WASHINGTON: At least four people have been confirmed dead while the number of the missing rose to 159 after a 12-story residential building partially collapsed early Thursday in Miami-Dade County in southeastern U.S. state Florida, local media reported on Friday.
Miami-Dade Mayor Daniella Levine Cava said Friday morning that three more people were found in the rubble overnight and 120 people are now accounted for.
The Champlain Towers South condominium, built in 1981, partially collapsed around 1:30 a.m. local time on Thursday in the beachside town of Surfside, about 6 miles north of Miami Beach.
About 70 of the condo’s 130 apartments were destroyed or damaged, according to Frank Rollason, director of Miami-Dade Emergency Management.
All the numbers are “fluid” because some residents may not have been in the building when it collapsed, the mayor said, noting that rescuers will “continue searching because we still have hope that we will find people alive.”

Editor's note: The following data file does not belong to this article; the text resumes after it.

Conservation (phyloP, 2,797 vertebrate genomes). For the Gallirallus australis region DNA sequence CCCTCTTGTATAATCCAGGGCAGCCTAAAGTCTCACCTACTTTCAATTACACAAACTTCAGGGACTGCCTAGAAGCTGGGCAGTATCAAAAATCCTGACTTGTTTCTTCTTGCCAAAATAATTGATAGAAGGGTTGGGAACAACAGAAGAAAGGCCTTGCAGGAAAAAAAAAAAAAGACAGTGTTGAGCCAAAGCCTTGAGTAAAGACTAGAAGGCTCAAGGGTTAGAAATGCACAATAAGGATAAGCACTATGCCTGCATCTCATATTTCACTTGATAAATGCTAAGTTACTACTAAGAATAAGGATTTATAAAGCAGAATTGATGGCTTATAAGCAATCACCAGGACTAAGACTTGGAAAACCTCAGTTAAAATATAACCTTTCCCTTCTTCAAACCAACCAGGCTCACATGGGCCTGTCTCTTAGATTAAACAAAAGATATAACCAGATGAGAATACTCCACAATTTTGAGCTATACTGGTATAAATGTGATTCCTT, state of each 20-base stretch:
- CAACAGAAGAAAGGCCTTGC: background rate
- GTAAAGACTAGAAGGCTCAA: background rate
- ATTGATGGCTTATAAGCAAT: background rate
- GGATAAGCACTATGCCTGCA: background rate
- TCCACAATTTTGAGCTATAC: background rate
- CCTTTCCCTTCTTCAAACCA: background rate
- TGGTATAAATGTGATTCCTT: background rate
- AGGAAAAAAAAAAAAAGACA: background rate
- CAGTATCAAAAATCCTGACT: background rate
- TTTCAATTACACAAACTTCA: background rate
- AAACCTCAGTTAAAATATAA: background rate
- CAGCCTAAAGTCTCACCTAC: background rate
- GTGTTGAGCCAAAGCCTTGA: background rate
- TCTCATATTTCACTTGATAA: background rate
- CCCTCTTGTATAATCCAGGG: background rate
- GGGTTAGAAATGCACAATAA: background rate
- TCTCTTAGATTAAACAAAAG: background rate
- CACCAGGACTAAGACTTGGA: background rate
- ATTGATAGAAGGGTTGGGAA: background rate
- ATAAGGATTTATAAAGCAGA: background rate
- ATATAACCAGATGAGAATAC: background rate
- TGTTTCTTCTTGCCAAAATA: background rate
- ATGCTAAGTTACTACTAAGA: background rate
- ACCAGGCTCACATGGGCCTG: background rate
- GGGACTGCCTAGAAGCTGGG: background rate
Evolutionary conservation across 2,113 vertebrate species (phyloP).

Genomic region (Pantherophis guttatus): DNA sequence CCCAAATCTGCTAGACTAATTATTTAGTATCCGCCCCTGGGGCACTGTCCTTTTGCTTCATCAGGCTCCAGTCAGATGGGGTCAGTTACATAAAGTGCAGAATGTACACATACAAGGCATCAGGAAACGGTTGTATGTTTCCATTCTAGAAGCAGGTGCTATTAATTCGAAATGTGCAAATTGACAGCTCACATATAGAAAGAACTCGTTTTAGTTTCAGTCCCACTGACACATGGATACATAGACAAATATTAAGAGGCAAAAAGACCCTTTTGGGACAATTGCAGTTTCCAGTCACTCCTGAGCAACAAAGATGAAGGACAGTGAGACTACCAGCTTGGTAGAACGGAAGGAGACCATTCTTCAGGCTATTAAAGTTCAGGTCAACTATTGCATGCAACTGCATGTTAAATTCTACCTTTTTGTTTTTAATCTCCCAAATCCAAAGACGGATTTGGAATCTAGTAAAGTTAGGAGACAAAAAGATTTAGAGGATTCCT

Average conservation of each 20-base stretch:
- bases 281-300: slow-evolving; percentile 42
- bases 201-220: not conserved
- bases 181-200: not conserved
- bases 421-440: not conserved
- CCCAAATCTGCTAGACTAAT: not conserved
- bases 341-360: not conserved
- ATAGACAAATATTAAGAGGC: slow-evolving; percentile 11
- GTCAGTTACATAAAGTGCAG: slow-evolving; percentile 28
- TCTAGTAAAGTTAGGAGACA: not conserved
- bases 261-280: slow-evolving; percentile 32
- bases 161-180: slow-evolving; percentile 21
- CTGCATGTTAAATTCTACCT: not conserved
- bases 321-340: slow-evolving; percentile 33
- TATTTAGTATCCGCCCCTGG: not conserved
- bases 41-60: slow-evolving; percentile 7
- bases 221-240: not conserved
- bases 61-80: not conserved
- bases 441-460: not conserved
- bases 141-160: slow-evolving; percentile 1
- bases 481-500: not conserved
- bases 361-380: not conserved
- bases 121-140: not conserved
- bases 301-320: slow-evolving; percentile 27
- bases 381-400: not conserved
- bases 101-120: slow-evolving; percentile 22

U.S. President Joe Biden has declared a state of emergency authorizing funding and other disaster relief to Surfside. The Federal Emergency Management Agency was sending support, the mayor said.
At least 27 people from Latin American countries, including Colombia, Cuba, Chile, Paraguay, Puerto Rico and Argentina, are among those reported missing by friends and family following the collapse, according to a report from local newspaper Miami Herald on Friday.
Florida state fire marshal Jimmy Patronis said on CNN on Friday morning that search and rescue teams were using everything at their disposal in the search for life, cutting into the concrete with saws and using infrared cameras after boring through holes in the rubble, along with sonar and specially trained dogs.
“The live active rescue will continue,” Patronis said without going into how long he thinks a person can survive under the debris.
The first lawsuit, seeking 5 million U.S. dollars in damages for the victims of the condo collapse, was filed late Thursday. The cause of the oceanfront condo’s collapse is unknown at this early stage.